Castle Review: “Sucker Punch”

E: The episode begins with a well-armed man who was knifed to death and filled with about 30 holes, his blood leaking through the floor and into a fresh white pain tray.

C: One of the best lines of the night was the Wonder Twins’ one-two punch, after Castle postulates that the very stealthy killer could have been a ninja assassin: “Ninja assassin?  Isn’t that kind of redundant?” “Isn’t a ninja, by definition, an assassin?”

E: I love that.  And I love that Castle responds by calling them Webster and Roget.

I don’t know how I feel about the whole Irish gang thing.  I mean, first of all, when I hear the name the Westies, all I can think of is our tiny little white dog.  Who wasn’t exactly scary.  And neither was gang leader Finn Rourke, honestly.

C: Of course he wasn’t scary, he was Father Christmas!

E: Ah. That explains it. The dead man, Jack Coonan, was an enforcer for the Westies; after a series of false leads we find that he was tasked by Rourke with finding out who was selling drugs on their turf.  A rival gang, the Latin Kings, had strayed into their drug-free territory, and Coonan was supposed to take out whoever was responsible.  He even sounded out the FBI about it.

C: Which seems awfully unlikely, but oh well.  Then comes the bombshell, or what would have been a bombshell if last week’s previews hadn’t given it away: the hit man who killed Coonan was the same one who killed Beckett’s mother.  I for one am wondering what on earth Beckett’s mom could have been involved in that got her killed by an assassin!  A very pricey one at that.

E: Anyone else cheer to see the doctor from Star Trek Voyager?  He was the best character on that show.   Robert Picardo makes me happy even if he’s just there to deliver devastating news.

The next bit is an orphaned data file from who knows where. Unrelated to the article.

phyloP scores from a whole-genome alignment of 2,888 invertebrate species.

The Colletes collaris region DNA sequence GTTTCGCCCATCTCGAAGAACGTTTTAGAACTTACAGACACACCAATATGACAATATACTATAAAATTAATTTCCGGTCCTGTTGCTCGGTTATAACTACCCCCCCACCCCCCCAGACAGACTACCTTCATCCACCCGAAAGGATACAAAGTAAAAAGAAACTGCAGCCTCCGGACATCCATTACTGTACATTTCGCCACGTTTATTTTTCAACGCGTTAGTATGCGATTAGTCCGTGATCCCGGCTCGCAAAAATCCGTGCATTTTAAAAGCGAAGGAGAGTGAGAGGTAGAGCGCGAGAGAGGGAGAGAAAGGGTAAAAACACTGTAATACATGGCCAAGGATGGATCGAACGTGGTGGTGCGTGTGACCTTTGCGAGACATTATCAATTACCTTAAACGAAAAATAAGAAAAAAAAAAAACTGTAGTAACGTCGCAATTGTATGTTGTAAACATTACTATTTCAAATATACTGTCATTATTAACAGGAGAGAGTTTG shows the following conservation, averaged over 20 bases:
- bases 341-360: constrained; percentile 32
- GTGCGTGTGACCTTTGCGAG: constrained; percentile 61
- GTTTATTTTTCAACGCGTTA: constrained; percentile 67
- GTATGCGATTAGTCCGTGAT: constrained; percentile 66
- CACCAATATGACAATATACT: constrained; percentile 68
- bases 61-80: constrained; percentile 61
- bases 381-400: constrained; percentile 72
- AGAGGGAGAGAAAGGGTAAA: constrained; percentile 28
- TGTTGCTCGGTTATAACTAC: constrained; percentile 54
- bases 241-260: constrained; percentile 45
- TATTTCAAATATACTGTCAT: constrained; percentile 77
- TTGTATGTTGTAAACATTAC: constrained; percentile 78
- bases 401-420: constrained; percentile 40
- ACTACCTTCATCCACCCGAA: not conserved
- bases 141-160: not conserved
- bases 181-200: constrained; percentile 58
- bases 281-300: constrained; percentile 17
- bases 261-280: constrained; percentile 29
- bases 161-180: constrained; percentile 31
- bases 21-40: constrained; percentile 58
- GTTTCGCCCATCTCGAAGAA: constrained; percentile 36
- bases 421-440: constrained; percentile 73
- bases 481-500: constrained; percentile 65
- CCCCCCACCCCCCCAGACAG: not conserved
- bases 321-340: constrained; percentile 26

C: An actor as awesome as Robert Picardo is almost wasted in a tiny role like this, but yeah, it was nice to see him return as the medical expert who last season put together the evidence, at Castle’s behest,  that Beckett’s mother’s murder fit a pattern of other killings.

The team decides that the best way to find Coonan’s killer is to find out who was running the drugs, so they track down a late-night infomercial guy whose imported get-rich-quick-through-my-pyramid-scheme DVDs were being brought into the country lined with heroine.  The guy, by the way, turns out to be an American-born MBA faking a fresh-off-the-boat accent to soak customers.

E: Castle should have taken way more pleasure in the infomercial king’s accent slip, shouldn’t he? They tried to be atypically serious, and they’re not very good at it.

C: I agree.  Overall I found this episode both implausible and disappointing.  Of course the show’s plot twists rarely hold water, but that doesn’t matter when they’re being their usual charming selves.  Here?  I was absolutely grinding my teeth at the idea that they would let Beckett keep making the calls on a case that involved her mother’s murderer, and that they would let a drug kingpin with a fake charity organization and at least one hit to his credit go scot-free just to make a deal with an assassin – not even with the contingency that he’d lose immunity if the hitman had been tipped off and didn’t show!